Court of Appeal rules boy's €50k award for falling on unprotected, damaged radiator should be halved

A €50,000 award for a cut to a boy's back after he fell onto an unprotected and damaged radiator valve was "grossly excessive" and should be cut in half, the Court of Appeal has ruled.

Court of Appeal rules boy's €50k award for falling on unprotected, damaged radiator should be halved

By Ann O'Loughlin

A €50,000 award for a cut to a boy's back after he fell onto an unprotected and damaged radiator valve was "grossly excessive" and should be cut in half, the Court of Appeal has ruled.

In April 2016, the High Court's Mr Justice Kevin Cross made the award to Paul Gore, Dingle Road, Cabra, Dublin, over the injury which occurred on December 11, 2011, in a bedroom of the family home. Through his mother Sharon Gore, he sued their landlord John Walsh, and Mr Walsh's son Darren, who had carried out renovation works to the bedroom.

Paul, who was four at the time, fell from his sister's bed onto the spindle which Mr Justice Cross found had been fractured and unprotected with a standard plastic cap.

Mr Justice Cross found the Walshes' were liable as the damage to it had occurred before they left the house, probably by the delivering of a sharp blow to it by spanners or hammers while work was being carried out on it.

It was fanciful, as was suggested by John Walsh's brother, Ken Walsh, who had installed the radiator, that the radiator had been damaged by the movement of a bed in the room. He found the defendants liable and awarded €50,000 for pain and suffering to date and into the future.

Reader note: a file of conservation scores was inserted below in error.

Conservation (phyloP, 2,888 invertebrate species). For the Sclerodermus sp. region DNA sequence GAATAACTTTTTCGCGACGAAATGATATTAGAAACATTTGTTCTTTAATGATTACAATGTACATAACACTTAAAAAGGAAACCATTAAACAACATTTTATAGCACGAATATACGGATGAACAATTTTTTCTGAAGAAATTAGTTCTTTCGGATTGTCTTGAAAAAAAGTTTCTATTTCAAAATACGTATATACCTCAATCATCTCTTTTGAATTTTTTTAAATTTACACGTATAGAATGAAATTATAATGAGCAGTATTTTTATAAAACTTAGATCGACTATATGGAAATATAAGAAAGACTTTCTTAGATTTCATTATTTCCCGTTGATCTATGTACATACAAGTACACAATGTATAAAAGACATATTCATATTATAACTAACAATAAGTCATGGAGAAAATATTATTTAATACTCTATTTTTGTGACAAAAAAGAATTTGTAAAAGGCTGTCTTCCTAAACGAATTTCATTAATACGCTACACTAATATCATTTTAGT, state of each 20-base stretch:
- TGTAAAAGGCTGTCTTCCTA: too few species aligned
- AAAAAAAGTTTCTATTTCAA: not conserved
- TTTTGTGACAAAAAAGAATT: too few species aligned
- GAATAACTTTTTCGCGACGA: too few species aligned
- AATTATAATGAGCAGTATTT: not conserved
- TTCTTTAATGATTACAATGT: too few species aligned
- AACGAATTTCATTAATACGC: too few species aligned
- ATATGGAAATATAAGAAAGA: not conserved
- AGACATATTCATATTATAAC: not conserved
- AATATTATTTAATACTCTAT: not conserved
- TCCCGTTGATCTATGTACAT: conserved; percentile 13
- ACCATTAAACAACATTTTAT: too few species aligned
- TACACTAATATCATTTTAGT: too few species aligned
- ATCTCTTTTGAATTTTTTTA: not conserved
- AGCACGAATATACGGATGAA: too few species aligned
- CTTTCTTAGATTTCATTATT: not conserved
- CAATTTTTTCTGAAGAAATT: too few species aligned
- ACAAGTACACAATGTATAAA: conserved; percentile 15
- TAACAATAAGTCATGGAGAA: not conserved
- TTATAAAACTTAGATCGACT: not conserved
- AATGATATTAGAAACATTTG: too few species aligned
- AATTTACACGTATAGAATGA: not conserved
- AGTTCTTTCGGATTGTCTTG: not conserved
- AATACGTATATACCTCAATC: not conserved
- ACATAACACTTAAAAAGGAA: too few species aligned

The defendants appealed that decision.

Today, Ms Justice Mary Irvine, sent the case back to the High Court saying the issue of liability should be reconsidered.

In relation to the amount of damages, Ms Justice Irvine said the boy's injury, in the context of cosmetic injuries commonly before the courts, "is at the very lowest end of the cosmetic injury spectrum".

She was satisfied it cannot be considered just, fair or proportionate to the injury sustained.

Ms Justice Irvine said: "Paul was not left with a significant scar, as was determined by the trial judge. Neither can his scar be described, as it was by counsel , as horrific."

The injury, unaccompanied as it was by any other physical or psychological injury, "is possibly if not probably the smallest scar I have ever seen form the subject of High Court proceedings in more than 35 years of legal practice", she said.

She therefore replaced the €50,000 award with one of €25,000.

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